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Cladococcus abietinus Haeckel, 1887

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Benson, 1966, p. 173-175; pl. 6, figs. 2-3:

Cladococcus stalactites Haeckel

Cladococcus stalactites Haeckel, 1887, Challenger Rept., Zool., vol. 18, p. 227, P1. 27, fig. 4.

Test consisting of two shells in completely developed specimens, inner shell absent in most tests; outer shell with 12-22 or more, heavy, three-bladed, long, regularly disposed radial spines which continue inward as thin cylindrical beams joining with the surface of the inner shell, if present. Outer shell spherical but with irregular outline but relatively smooth surface, with irregular, unequal pores of all shapes and sizes, without polygonal frames, 9-14 on the half circumference. Inner shell spherical to subspherical,
thin-walled, generally with relatively large, equal, hexagonal pores separated by thin intervening bars, 10-12 on the half circumference. Radial spines very broad at their bases and in several specimens with a single pore piercing each blade, proximally; edges of each blade serrated; originating from each blade at a common level in all spines are prominent, lateral, arborescent branches which curve outward but do not anastomose with similar branches from adjacent spines.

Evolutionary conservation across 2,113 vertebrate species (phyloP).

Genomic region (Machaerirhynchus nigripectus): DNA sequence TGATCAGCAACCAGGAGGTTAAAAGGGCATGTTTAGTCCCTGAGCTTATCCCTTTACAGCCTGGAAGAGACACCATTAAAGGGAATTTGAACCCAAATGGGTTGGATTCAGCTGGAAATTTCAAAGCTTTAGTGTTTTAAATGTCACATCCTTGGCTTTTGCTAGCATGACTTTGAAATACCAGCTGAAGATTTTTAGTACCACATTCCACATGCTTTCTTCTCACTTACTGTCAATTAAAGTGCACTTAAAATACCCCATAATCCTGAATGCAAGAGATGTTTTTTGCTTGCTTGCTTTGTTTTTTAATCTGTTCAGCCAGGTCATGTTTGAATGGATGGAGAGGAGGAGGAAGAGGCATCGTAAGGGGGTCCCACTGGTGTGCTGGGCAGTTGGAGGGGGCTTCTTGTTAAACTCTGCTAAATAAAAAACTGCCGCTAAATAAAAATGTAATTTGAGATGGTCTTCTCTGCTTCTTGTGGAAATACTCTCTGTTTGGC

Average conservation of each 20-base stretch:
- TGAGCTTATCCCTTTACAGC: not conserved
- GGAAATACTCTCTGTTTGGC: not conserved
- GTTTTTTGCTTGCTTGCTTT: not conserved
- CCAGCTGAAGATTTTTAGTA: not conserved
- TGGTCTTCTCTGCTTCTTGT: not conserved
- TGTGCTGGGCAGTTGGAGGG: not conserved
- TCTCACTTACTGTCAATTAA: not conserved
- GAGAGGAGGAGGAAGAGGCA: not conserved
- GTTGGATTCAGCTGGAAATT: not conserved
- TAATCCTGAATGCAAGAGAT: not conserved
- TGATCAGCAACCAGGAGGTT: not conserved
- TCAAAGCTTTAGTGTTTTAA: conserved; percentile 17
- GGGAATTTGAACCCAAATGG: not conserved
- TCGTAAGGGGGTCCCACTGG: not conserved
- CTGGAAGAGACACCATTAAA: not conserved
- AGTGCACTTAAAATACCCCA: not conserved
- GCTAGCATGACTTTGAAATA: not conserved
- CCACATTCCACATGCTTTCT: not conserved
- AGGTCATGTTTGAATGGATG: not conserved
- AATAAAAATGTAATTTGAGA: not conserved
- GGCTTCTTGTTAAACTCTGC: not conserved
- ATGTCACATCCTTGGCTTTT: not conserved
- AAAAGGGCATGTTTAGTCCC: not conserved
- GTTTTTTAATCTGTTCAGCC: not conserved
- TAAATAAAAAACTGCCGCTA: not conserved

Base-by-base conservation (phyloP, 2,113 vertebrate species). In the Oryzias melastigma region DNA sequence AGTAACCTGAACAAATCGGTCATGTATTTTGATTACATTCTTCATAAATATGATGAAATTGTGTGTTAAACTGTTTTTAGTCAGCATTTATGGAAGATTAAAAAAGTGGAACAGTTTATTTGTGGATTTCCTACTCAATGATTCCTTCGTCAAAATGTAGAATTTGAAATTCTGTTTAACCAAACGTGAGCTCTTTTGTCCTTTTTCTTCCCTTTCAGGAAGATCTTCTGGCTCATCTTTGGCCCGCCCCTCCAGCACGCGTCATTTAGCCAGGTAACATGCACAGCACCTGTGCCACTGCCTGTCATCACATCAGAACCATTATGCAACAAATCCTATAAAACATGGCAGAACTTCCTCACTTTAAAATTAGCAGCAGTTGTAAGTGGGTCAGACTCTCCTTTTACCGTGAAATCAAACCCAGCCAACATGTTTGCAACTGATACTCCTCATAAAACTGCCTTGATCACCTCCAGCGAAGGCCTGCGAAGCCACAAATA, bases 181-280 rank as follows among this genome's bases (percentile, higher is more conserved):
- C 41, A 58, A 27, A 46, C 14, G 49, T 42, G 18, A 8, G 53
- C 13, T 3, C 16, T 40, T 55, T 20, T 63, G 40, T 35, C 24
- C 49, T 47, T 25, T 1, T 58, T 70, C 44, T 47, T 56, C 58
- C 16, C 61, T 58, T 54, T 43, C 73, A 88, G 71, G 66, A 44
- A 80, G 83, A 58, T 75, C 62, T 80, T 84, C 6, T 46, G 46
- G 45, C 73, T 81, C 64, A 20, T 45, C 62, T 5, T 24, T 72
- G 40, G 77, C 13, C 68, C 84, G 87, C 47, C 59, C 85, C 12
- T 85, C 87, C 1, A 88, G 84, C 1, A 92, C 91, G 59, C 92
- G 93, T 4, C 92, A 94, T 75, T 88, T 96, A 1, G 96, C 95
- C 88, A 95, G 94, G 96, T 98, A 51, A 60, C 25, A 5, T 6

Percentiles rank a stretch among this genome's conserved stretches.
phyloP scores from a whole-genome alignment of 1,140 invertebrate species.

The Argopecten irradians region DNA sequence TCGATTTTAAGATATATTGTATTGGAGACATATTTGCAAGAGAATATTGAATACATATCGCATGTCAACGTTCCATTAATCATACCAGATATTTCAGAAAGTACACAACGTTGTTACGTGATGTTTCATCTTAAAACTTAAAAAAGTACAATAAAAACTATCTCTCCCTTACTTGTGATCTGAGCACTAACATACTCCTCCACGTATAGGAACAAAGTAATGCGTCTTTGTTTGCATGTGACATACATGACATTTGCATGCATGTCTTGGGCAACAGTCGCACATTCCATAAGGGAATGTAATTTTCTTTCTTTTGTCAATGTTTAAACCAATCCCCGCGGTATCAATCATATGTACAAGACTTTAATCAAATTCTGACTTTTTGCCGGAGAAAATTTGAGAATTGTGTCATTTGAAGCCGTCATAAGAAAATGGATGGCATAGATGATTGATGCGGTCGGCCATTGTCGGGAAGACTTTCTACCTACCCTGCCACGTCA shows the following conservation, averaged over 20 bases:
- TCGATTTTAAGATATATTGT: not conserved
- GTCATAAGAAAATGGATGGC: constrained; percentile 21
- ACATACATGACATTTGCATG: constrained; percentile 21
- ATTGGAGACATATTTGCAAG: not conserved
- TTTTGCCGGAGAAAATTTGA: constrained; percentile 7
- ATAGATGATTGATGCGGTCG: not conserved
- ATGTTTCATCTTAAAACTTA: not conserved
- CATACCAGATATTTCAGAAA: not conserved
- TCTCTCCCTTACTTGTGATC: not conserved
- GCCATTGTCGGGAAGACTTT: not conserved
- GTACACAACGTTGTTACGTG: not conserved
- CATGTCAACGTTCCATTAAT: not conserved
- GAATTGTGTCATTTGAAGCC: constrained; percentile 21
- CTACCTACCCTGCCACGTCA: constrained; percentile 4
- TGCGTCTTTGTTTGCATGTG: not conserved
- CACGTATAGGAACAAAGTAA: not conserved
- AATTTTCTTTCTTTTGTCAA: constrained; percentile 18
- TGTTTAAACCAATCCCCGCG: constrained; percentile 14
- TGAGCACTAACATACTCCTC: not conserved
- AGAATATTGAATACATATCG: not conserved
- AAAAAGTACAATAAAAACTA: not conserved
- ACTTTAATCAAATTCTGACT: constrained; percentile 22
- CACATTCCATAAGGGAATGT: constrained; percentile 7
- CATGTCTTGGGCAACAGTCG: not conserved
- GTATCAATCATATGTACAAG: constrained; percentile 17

Measurements; based on 30 specimens from stations 34, 46, 60, 81, 92, 93, 106, 133, and 136: diameter of outer shell 113-144 µm, of inner shell 68-80 µm, of common level defined by the positions of the lateral arborescent branches 209-363 µm; length of radial spines 105-258 µm.

Remarks. The specimen of Cladococcus stalactites illustrated by Haeckel differs from the majority of the Gulf specimens in the lack of serrations or thorns along the edge of each blade of the three-bladed radial spines. The presence of the inner shell is not constant within the specimens from the Gulf; therefore, several if not most specimens conform to the genus Cladococcus Müller.

Distribution. This species is very rare in the Gulf sediments. Its distribution in the northern half of the Gulf is spotty. It is present in this region only at stations 106, 115, 133, 136, 151, and 208. In the southern Gulf it is absent only at stations 27, 90, and 199. It thus has a greater affinity for the more nearly oceanic waters of the southern Gulf than for the warmer, slightly more saline waters of the northern Gulf. It is absent at most marginal localities. Its frequency in the Gulf is too low for analysis of its possible response to upwelling.
This species is apparently confined to tropical seas because it has not been reported from high latitudes. Haeckel (1887, p. 227) reports it from the western tropical Pacific at “Challenger” station 220.
Benson 1966


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